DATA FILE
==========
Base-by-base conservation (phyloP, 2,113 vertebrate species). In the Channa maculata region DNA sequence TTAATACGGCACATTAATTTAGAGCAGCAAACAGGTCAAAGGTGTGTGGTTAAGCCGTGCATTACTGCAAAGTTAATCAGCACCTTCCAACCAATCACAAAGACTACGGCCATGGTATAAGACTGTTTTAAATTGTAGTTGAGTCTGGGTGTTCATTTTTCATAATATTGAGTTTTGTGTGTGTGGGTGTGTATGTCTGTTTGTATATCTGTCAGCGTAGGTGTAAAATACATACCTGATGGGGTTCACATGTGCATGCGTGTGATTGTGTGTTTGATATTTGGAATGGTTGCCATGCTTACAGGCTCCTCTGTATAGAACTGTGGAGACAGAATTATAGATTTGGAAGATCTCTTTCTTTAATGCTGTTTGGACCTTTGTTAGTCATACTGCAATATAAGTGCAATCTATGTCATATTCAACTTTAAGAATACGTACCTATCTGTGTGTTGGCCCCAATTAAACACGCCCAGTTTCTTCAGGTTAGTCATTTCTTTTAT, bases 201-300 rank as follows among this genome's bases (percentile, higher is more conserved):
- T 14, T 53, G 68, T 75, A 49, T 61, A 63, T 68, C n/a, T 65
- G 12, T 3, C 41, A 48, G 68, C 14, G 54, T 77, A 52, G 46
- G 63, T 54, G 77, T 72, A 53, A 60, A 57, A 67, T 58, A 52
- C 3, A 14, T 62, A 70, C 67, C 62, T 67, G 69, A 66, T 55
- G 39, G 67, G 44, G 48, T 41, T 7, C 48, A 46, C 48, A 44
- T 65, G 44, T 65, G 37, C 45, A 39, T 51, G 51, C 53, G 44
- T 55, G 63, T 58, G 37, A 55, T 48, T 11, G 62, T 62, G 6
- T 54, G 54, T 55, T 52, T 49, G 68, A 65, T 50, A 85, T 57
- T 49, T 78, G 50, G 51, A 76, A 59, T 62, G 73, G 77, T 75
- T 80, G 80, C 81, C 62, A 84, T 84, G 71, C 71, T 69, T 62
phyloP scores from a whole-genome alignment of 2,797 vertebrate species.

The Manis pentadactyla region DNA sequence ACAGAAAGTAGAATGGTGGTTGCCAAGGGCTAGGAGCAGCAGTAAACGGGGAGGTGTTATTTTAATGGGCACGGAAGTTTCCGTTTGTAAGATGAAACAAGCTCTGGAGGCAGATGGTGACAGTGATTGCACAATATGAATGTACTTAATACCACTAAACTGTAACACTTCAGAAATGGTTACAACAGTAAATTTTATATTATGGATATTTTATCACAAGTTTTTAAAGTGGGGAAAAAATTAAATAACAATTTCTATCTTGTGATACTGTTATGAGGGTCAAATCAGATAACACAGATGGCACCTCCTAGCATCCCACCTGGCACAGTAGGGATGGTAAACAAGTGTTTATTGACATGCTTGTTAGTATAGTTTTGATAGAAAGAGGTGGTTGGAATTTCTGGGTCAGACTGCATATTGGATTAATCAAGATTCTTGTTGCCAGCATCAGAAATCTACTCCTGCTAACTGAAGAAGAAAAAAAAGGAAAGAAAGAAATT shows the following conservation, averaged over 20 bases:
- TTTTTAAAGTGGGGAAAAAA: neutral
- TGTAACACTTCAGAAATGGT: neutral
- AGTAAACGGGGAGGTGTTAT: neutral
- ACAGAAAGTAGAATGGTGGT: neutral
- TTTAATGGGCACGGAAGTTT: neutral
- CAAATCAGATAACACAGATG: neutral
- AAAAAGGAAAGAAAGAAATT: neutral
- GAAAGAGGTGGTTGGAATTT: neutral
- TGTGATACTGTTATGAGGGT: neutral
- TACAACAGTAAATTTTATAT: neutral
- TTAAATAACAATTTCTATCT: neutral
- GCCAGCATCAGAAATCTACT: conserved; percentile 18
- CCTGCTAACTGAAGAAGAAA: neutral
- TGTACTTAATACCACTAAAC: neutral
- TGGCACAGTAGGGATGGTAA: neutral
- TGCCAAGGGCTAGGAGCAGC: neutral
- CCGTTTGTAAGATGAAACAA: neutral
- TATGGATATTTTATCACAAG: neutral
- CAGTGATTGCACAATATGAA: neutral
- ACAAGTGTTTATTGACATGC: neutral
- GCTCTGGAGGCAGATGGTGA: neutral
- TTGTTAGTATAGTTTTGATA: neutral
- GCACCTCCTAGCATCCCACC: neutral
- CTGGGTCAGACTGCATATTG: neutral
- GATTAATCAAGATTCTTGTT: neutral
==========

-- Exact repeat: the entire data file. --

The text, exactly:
Base-by-base conservation (phyloP, 2,113 vertebrate species). In the Channa maculata region DNA sequence TTAATACGGCACATTAATTTAGAGCAGCAAACAGGTCAAAGGTGTGTGGTTAAGCCGTGCATTACTGCAAAGTTAATCAGCACCTTCCAACCAATCACAAAGACTACGGCCATGGTATAAGACTGTTTTAAATTGTAGTTGAGTCTGGGTGTTCATTTTTCATAATATTGAGTTTTGTGTGTGTGGGTGTGTATGTCTGTTTGTATATCTGTCAGCGTAGGTGTAAAATACATACCTGATGGGGTTCACATGTGCATGCGTGTGATTGTGTGTTTGATATTTGGAATGGTTGCCATGCTTACAGGCTCCTCTGTATAGAACTGTGGAGACAGAATTATAGATTTGGAAGATCTCTTTCTTTAATGCTGTTTGGACCTTTGTTAGTCATACTGCAATATAAGTGCAATCTATGTCATATTCAACTTTAAGAATACGTACCTATCTGTGTGTTGGCCCCAATTAAACACGCCCAGTTTCTTCAGGTTAGTCATTTCTTTTAT, bases 201-300 rank as follows among this genome's bases (percentile, higher is more conserved):
- T 14, T 53, G 68, T 75, A 49, T 61, A 63, T 68, C n/a, T 65
- G 12, T 3, C 41, A 48, G 68, C 14, G 54, T 77, A 52, G 46
- G 63, T 54, G 77, T 72, A 53, A 60, A 57, A 67, T 58, A 52
- C 3, A 14, T 62, A 70, C 67, C 62, T 67, G 69, A 66, T 55
- G 39, G 67, G 44, G 48, T 41, T 7, C 48, A 46, C 48, A 44
- T 65, G 44, T 65, G 37, C 45, A 39, T 51, G 51, C 53, G 44
- T 55, G 63, T 58, G 37, A 55, T 48, T 11, G 62, T 62, G 6
- T 54, G 54, T 55, T 52, T 49, G 68, A 65, T 50, A 85, T 57
- T 49, T 78, G 50, G 51, A 76, A 59, T 62, G 73, G 77, T 75
- T 80, G 80, C 81, C 62, A 84, T 84, G 71, C 71, T 69, T 62
phyloP scores from a whole-genome alignment of 2,797 vertebrate species.

The Manis pentadactyla region DNA sequence ACAGAAAGTAGAATGGTGGTTGCCAAGGGCTAGGAGCAGCAGTAAACGGGGAGGTGTTATTTTAATGGGCACGGAAGTTTCCGTTTGTAAGATGAAACAAGCTCTGGAGGCAGATGGTGACAGTGATTGCACAATATGAATGTACTTAATACCACTAAACTGTAACACTTCAGAAATGGTTACAACAGTAAATTTTATATTATGGATATTTTATCACAAGTTTTTAAAGTGGGGAAAAAATTAAATAACAATTTCTATCTTGTGATACTGTTATGAGGGTCAAATCAGATAACACAGATGGCACCTCCTAGCATCCCACCTGGCACAGTAGGGATGGTAAACAAGTGTTTATTGACATGCTTGTTAGTATAGTTTTGATAGAAAGAGGTGGTTGGAATTTCTGGGTCAGACTGCATATTGGATTAATCAAGATTCTTGTTGCCAGCATCAGAAATCTACTCCTGCTAACTGAAGAAGAAAAAAAAGGAAAGAAAGAAATT shows the following conservation, averaged over 20 bases:
- TTTTTAAAGTGGGGAAAAAA: neutral
- TGTAACACTTCAGAAATGGT: neutral
- AGTAAACGGGGAGGTGTTAT: neutral
- ACAGAAAGTAGAATGGTGGT: neutral
- TTTAATGGGCACGGAAGTTT: neutral
- CAAATCAGATAACACAGATG: neutral
- AAAAAGGAAAGAAAGAAATT: neutral
- GAAAGAGGTGGTTGGAATTT: neutral
- TGTGATACTGTTATGAGGGT: neutral
- TACAACAGTAAATTTTATAT: neutral
- TTAAATAACAATTTCTATCT: neutral
- GCCAGCATCAGAAATCTACT: conserved; percentile 18
- CCTGCTAACTGAAGAAGAAA: neutral
- TGTACTTAATACCACTAAAC: neutral
- TGGCACAGTAGGGATGGTAA: neutral
- TGCCAAGGGCTAGGAGCAGC: neutral
- CCGTTTGTAAGATGAAACAA: neutral
- TATGGATATTTTATCACAAG: neutral
- CAGTGATTGCACAATATGAA: neutral
- ACAAGTGTTTATTGACATGC: neutral
- GCTCTGGAGGCAGATGGTGA: neutral
- TTGTTAGTATAGTTTTGATA: neutral
- GCACCTCCTAGCATCCCACC: neutral
- CTGGGTCAGACTGCATATTG: neutral
- GATTAATCAAGATTCTTGTT: neutral